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Post-comb job scene, we discover we’re in media res con, somewhere halfway down the line where Irving has teamed with  Bradley Cooper‘s Richie DiMaso and Amy Adams‘ Sydney Prosser. They’re on their way to bribe a pompadoured Jeremy Renner‘s Mayor Carmine Polito because… well we find out later. But rather than set us on the edge of our seats with this choice to begin in the midst of things, we’re only slightly intrigued and are hardly left anticipating what the hell is gonna happen next. This isn’t Fight Club. There isn’t a gun in anyone’s mouth. So why bother starting somewhere down the line at all if that moment is just arbitrary? While this hardly creates a huge issue story or structure-wise, it is a symptom of the larger issues at play.  

Since American Hustle is a story about con men told through the lens of various con men (Bale, Adams and Cooper each provide voice-over narration), we’re never really sure who is and who isn’t reliable narrator. While this worked wonders for the likes of The Usual Suspects (although I personally was never won over by that film), the effect here is exaggeratedly diminished and feels like a last-minute attempt to pull the rug from beneath the audience’s feet rather than an astonishing story turn.

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As for the variety of voice-over work that seeks to fill in the blanks on character’s histories, backstories, relationships and anything else that passes for pertinent information, there is definitely far too much on the table. Having one narrator is fine (in the right circumstances) but having three is plain overkill. If anything, it’s an indication that O. Russell needed to patch up the narrative and beef up scenes shared between characters. Infamous as a story crutch, voice over is very hit or miss and here, it’s mostly a miss. Show, don’t tell. It’s filmmaking 101.

Even with all the disappointment found in the story’s patchiness, American Hustle does have one thing in spades: fantastic performances. Everybody in the cast shines in their distinctive roles, each throbbing with eccentricity and lighting up the scenes beyond anything going on behind the camera. Assured yet another nomination at this year’s ceremonies, Lawrence proves that her Academy Award was no fluke. Her haphazard Rosalyn is a revelation and whenever she pops up she steals the scene. Her riotous “science oven” scene is sure to be the talk of the town come Christmas.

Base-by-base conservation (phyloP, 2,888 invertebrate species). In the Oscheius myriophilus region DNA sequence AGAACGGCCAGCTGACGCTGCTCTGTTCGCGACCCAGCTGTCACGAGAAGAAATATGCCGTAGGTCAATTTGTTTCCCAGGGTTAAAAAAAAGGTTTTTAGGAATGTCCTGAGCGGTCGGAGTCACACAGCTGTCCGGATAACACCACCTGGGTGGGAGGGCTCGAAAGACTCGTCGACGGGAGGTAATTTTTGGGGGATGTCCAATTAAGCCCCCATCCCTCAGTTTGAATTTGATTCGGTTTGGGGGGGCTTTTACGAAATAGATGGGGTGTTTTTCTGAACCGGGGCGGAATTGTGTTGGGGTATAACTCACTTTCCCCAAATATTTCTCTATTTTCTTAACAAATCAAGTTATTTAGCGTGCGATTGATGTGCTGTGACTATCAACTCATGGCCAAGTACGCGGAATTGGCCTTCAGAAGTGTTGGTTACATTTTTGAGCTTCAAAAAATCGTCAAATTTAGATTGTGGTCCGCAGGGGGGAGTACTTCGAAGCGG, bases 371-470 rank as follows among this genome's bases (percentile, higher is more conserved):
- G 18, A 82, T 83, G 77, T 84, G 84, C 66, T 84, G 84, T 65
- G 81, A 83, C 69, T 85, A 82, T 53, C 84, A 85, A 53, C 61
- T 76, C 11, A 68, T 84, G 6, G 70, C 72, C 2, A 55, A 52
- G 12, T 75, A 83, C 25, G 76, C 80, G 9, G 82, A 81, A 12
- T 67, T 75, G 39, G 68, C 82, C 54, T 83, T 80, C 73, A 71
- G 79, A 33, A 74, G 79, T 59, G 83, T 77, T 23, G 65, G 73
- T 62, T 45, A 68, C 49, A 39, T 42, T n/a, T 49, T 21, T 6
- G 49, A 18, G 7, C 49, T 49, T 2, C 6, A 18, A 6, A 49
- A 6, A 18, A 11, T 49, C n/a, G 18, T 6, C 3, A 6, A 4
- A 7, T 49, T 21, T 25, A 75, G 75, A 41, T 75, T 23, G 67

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Bale too is on his A-game, offering another performance in which he not only completely changes his body-type but his persona entire. Character-wise, he’s painted with complexity and jostles back and forth between empirical confidence and shady anxiety with the effortlessness of an acrobat. Physically, his swinty eyes and schlubby build is a whole new ballpark for the usually hunky Bale. Although he’s gained quite the reputation for his physical transformations, there’s always something more to his embodying his characters that goes far beyond physicality. The man is a chameleon and, once more, he’s able to convince us of that he is someone else entirely.

Cooper’s zany FBI agent Richie DiMago also steals scenes like its his job. His manic behavior and shotgun psyche are built for an actor’s showcase and Cooper doesn’t fail the character. While DiMago lacks the roundedness of Cooper’s Silver Linings Playbook headliner, Pat, he is truly an actor coming into his own, proving that he can be oh so much more than just a comic actor. For her part, Adams  also shows off why she is so valued in the thespian community even though the script doesn’t provide her with as many flashy moments as her co-stars. So though she tends to fall to the back of the pack in terms of wowing performances, she is still as solid as ever.